They tell me they’re bored. Maybe it’s good for them to be bored, to stand still for just a short time, absent electronics and distractions. Liturgy lends itself to the unseen benefits of time and immersion and being in touch with a legacy and history of hundreds of years. They lie sprawled on the ground in the back of church, out of the eye line of Father John and the old widowed Matushkas who sit along the sides of the congregation usually seeing things everyone else misses. The boys lie on the floor and complain about boredom until the floor is too cold and hard and then they complain about that. After two years of attending Liturgy they may still lie on the floor and complain, only now they also make the sign of the cross along with the rest of us, by default, without even thinking as they complain. They are immersed in it, up to their elbows, up to their ears.
It’s like swimming.
When I’m in the water these days, I can float or swim free form along the lines of the lane. It’s different now that the kids are old enough to swim on their own. I used to do the math in my head sitting on the sidelines of the baby pool within arms reach: three more years until Henry is old enough, two more years until the baby is swimming on his own, one more year until I can leave the pool altogether and take that kickboxing class across the hall while they swim. Parents measure time like this. Each milestone on the long road is a move toward independence, theirs and mine. Yet each milestone creates a panic in me too, and in the face of that independence, I find myself lurching and lunging toward them, chasing their childhood to wrap it up in my arms again, one more time, arms around the chaos and the argument and the loud interactions. And I know I’ll miss the noise when they are gone off to be the full-grown versions of the humans I’ve been building all this time.
When in the water, my arms circle like the turbines on Interstate 65, my head turning for air, legs giving little kicks just below the surface of the water for propulsion, always moving forward. I am in motion, channeling energy, building muscles, increasing oxygen storage and function and gliding along in the water while the sound of children echo around the room. I float or swim or else sit on the sidelines within reach and watch the four of them slide along in the water on their own. They love to swim because they know how to swim. They know how to swim because they have been in the water and learned some things — by watching, by engaging, by asking, by listening. They could not learn to swim absent the water.
The world is coming closer for them. They’re going to need to know how to be in the water. They’re going to need the silence in the echoing din of the rat race, the pressure cooker, the ticking time bomb of modern life where everything is distraction, everything is motion, everything is competing to entertain, to alleviate their persistent boredom.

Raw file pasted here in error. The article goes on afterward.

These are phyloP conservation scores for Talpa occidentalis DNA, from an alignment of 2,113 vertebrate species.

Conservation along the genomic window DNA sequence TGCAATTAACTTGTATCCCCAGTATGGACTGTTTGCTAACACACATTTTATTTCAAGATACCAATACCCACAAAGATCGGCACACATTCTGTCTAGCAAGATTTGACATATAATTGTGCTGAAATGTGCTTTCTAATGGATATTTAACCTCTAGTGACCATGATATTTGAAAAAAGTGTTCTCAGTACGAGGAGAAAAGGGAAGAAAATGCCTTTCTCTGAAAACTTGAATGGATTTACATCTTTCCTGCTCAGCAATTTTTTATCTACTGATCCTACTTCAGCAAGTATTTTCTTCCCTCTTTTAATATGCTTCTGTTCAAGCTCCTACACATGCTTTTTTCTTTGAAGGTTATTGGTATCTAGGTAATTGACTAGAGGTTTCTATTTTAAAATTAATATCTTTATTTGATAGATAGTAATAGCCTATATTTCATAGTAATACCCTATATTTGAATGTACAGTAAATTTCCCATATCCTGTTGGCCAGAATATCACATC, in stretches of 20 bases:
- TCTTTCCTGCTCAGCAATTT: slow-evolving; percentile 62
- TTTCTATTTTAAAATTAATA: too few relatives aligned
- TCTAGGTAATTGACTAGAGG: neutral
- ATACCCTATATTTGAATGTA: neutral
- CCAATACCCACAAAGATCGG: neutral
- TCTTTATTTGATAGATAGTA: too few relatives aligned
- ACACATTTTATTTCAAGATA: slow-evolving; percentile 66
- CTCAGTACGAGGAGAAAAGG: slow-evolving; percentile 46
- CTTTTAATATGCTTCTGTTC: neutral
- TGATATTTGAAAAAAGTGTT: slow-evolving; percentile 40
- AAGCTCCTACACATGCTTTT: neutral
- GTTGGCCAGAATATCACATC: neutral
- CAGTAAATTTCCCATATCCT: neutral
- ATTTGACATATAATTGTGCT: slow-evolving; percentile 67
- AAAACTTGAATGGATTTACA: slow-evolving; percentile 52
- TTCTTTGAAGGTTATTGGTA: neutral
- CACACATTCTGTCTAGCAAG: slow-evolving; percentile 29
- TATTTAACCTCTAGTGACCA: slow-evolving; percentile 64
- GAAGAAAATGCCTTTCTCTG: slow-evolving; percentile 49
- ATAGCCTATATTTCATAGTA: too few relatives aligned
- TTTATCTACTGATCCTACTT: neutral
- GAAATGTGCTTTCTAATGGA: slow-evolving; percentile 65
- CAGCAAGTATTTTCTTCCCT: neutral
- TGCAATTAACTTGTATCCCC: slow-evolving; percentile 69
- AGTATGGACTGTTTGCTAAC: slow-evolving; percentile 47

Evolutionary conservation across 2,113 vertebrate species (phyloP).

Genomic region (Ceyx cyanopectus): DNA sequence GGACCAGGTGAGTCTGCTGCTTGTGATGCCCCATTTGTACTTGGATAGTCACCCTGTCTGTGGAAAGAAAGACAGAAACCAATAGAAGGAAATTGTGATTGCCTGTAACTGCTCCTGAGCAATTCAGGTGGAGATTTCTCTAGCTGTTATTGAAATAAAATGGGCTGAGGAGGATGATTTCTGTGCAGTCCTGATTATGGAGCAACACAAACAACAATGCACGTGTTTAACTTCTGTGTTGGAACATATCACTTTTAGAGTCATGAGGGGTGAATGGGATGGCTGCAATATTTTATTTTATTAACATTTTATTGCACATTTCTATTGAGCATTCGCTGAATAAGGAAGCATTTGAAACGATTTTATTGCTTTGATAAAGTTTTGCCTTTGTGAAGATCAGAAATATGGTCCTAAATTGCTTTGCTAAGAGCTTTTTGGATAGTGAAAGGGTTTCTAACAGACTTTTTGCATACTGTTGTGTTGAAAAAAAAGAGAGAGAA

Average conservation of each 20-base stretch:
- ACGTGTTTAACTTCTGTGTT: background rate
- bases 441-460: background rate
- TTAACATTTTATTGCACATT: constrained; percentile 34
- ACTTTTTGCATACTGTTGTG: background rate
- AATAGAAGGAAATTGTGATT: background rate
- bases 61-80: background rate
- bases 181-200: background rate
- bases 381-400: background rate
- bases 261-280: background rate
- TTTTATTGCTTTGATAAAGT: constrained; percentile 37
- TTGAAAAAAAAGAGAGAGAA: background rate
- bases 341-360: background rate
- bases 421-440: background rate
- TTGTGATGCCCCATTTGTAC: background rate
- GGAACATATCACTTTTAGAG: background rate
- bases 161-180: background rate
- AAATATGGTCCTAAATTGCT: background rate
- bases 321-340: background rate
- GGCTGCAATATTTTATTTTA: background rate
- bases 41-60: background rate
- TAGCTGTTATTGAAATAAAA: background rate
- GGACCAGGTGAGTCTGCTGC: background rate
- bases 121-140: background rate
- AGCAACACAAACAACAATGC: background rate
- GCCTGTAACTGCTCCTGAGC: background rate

So I make them go to Liturgy. We stand together in the back of the church and I breathe in the silence and the incense for as long as I am able, until the complaints begin or the service ends. The silence and the breathing becomes fuel for the commute, the homework, the bill paying, the late nights of illness or panic. I take in the chant and the prayer punctuated by my fingertips making the sign of the cross at my forehead, my belly, my right shoulder and left and uttering words softly, “Have mercy on me, O Lord, have mercy on me.” When my boys ask me on the way to church why I like the Liturgy I tell them, “Because it’s beautiful.” I ask them to look for that beauty, not just now, but always, even one moment of that beauty in the middle of the noise, in the middle of the boredom. I tell them about the wind turbines on either side of I-65 near Lafayette, how on a long journey it’s important that we observe those small moments of beauty, though we might be tired or bored or hungry or distracted.
Sometimes in the middle of the noise and the chaos I plan that trip to the wind turbines on I-65 near Lafayette, Indiana, with the hope that there will be simply one moment in which I will hear the wind being collected by those long arms harvesting the air, that I will know myself as that which is being gathered in and also that which is gathering. It feels a little crazy to think that all I really need at that picnic shelter is that one sweeping moment, a moment that feels like the sudden intake of oxygen that comes just before crying in earnest and then the complimentary exhale that arrives when the grief is ready to recede again, for a little while, for a long time but never forever. I wonder if our cells become permanently altered by grief and tears, like the lines that have taken up residence around my eyes after years of living — worry lines, a side effect of smiling and squinting into the sun.
I imagine when my time is up at the picnic shelter in the shadow of those giants, I’ll leave, reluctantly, nodding some quietly spoken “Thank you” to the wind turbines for their time and conversation, for the silence, for the space, for harvesting the air and the silence I needed to breathe again just then, now and always.
Angela Doll Carlson is a poet and essayist best known for her work as Mrs Metaphor found on her blog at www.mrsmetaphor.com. Mrs Metaphor connects the dots of daily life in an attempt to humbly reach the deep “aha” we all seek. Her first book, Nearly Orthodox: On Being a Modern Woman in an Ancient Tradition, is due out from Conciliar Press in mid-2014. Angela currently lives in Chicago, IL, with her husband, David, and her four outrageously spirited yet remarkably likable children.